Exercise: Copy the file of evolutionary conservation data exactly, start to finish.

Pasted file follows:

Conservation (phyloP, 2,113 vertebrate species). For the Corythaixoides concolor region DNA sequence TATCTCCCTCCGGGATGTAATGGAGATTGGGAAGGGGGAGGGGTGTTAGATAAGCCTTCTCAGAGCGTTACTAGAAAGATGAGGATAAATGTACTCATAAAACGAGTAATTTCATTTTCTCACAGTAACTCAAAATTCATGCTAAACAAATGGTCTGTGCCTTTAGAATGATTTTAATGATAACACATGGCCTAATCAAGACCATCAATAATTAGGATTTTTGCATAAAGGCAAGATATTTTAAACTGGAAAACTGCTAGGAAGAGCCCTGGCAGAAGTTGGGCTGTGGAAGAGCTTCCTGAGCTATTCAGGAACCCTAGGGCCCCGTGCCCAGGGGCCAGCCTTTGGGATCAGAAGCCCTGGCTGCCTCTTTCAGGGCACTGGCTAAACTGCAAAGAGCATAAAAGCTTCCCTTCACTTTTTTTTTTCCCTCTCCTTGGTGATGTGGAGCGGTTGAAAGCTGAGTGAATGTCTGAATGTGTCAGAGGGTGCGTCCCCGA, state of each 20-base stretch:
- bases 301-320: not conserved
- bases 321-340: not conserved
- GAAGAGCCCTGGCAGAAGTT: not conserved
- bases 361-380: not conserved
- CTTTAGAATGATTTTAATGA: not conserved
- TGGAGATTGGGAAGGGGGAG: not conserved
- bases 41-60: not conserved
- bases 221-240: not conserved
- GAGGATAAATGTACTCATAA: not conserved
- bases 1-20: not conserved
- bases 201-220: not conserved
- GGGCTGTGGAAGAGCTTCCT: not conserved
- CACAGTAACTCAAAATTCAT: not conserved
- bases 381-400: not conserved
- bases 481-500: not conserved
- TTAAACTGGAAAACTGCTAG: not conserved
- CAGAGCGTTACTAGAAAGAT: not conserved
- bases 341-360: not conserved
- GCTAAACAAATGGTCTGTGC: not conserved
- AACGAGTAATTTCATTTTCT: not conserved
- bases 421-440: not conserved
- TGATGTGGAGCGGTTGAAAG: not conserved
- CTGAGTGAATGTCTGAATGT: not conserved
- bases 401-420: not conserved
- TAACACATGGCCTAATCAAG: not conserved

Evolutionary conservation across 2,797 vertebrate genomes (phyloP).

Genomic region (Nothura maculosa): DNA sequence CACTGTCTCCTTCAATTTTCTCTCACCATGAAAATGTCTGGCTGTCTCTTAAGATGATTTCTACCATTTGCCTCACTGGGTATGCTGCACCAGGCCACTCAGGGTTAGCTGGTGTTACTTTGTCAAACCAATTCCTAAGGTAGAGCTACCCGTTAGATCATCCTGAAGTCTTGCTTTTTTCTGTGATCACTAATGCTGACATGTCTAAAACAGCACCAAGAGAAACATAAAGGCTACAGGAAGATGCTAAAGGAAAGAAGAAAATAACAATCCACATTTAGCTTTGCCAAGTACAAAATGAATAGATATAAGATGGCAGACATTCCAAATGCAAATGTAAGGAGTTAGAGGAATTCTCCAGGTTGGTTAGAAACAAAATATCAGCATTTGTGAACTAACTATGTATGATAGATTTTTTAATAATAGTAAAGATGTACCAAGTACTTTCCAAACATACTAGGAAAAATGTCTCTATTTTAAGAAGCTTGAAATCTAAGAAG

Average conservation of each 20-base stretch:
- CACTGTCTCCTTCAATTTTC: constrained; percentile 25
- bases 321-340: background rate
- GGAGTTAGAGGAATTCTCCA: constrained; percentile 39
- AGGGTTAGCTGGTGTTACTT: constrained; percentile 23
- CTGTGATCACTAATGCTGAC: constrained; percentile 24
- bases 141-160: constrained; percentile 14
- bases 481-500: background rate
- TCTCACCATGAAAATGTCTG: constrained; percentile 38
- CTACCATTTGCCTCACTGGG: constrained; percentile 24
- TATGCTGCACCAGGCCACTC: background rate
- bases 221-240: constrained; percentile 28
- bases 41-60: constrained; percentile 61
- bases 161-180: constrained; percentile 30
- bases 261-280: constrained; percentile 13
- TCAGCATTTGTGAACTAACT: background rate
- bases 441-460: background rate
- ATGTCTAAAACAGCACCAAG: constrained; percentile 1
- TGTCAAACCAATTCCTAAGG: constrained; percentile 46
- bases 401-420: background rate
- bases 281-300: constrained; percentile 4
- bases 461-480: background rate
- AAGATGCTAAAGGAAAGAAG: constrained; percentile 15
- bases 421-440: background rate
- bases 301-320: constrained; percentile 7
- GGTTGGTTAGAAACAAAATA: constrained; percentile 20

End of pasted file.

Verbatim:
Conservation (phyloP, 2,113 vertebrate species). For the Corythaixoides concolor region DNA sequence TATCTCCCTCCGGGATGTAATGGAGATTGGGAAGGGGGAGGGGTGTTAGATAAGCCTTCTCAGAGCGTTACTAGAAAGATGAGGATAAATGTACTCATAAAACGAGTAATTTCATTTTCTCACAGTAACTCAAAATTCATGCTAAACAAATGGTCTGTGCCTTTAGAATGATTTTAATGATAACACATGGCCTAATCAAGACCATCAATAATTAGGATTTTTGCATAAAGGCAAGATATTTTAAACTGGAAAACTGCTAGGAAGAGCCCTGGCAGAAGTTGGGCTGTGGAAGAGCTTCCTGAGCTATTCAGGAACCCTAGGGCCCCGTGCCCAGGGGCCAGCCTTTGGGATCAGAAGCCCTGGCTGCCTCTTTCAGGGCACTGGCTAAACTGCAAAGAGCATAAAAGCTTCCCTTCACTTTTTTTTTTCCCTCTCCTTGGTGATGTGGAGCGGTTGAAAGCTGAGTGAATGTCTGAATGTGTCAGAGGGTGCGTCCCCGA, state of each 20-base stretch:
- bases 301-320: not conserved
- bases 321-340: not conserved
- GAAGAGCCCTGGCAGAAGTT: not conserved
- bases 361-380: not conserved
- CTTTAGAATGATTTTAATGA: not conserved
- TGGAGATTGGGAAGGGGGAG: not conserved
- bases 41-60: not conserved
- bases 221-240: not conserved
- GAGGATAAATGTACTCATAA: not conserved
- bases 1-20: not conserved
- bases 201-220: not conserved
- GGGCTGTGGAAGAGCTTCCT: not conserved
- CACAGTAACTCAAAATTCAT: not conserved
- bases 381-400: not conserved
- bases 481-500: not conserved
- TTAAACTGGAAAACTGCTAG: not conserved
- CAGAGCGTTACTAGAAAGAT: not conserved
- bases 341-360: not conserved
- GCTAAACAAATGGTCTGTGC: not conserved
- AACGAGTAATTTCATTTTCT: not conserved
- bases 421-440: not conserved
- TGATGTGGAGCGGTTGAAAG: not conserved
- CTGAGTGAATGTCTGAATGT: not conserved
- bases 401-420: not conserved
- TAACACATGGCCTAATCAAG: not conserved

Evolutionary conservation across 2,797 vertebrate genomes (phyloP).

Genomic region (Nothura maculosa): DNA sequence CACTGTCTCCTTCAATTTTCTCTCACCATGAAAATGTCTGGCTGTCTCTTAAGATGATTTCTACCATTTGCCTCACTGGGTATGCTGCACCAGGCCACTCAGGGTTAGCTGGTGTTACTTTGTCAAACCAATTCCTAAGGTAGAGCTACCCGTTAGATCATCCTGAAGTCTTGCTTTTTTCTGTGATCACTAATGCTGACATGTCTAAAACAGCACCAAGAGAAACATAAAGGCTACAGGAAGATGCTAAAGGAAAGAAGAAAATAACAATCCACATTTAGCTTTGCCAAGTACAAAATGAATAGATATAAGATGGCAGACATTCCAAATGCAAATGTAAGGAGTTAGAGGAATTCTCCAGGTTGGTTAGAAACAAAATATCAGCATTTGTGAACTAACTATGTATGATAGATTTTTTAATAATAGTAAAGATGTACCAAGTACTTTCCAAACATACTAGGAAAAATGTCTCTATTTTAAGAAGCTTGAAATCTAAGAAG

Average conservation of each 20-base stretch:
- CACTGTCTCCTTCAATTTTC: constrained; percentile 25
- bases 321-340: background rate
- GGAGTTAGAGGAATTCTCCA: constrained; percentile 39
- AGGGTTAGCTGGTGTTACTT: constrained; percentile 23
- CTGTGATCACTAATGCTGAC: constrained; percentile 24
- bases 141-160: constrained; percentile 14
- bases 481-500: background rate
- TCTCACCATGAAAATGTCTG: constrained; percentile 38
- CTACCATTTGCCTCACTGGG: constrained; percentile 24
- TATGCTGCACCAGGCCACTC: background rate
- bases 221-240: constrained; percentile 28
- bases 41-60: constrained; percentile 61
- bases 161-180: constrained; percentile 30
- bases 261-280: constrained; percentile 13
- TCAGCATTTGTGAACTAACT: background rate
- bases 441-460: background rate
- ATGTCTAAAACAGCACCAAG: constrained; percentile 1
- TGTCAAACCAATTCCTAAGG: constrained; percentile 46
- bases 401-420: background rate
- bases 281-300: constrained; percentile 4
- bases 461-480: background rate
- AAGATGCTAAAGGAAAGAAG: constrained; percentile 15
- bases 421-440: background rate
- bases 301-320: constrained; percentile 7
- GGTTGGTTAGAAACAAAATA: constrained; percentile 20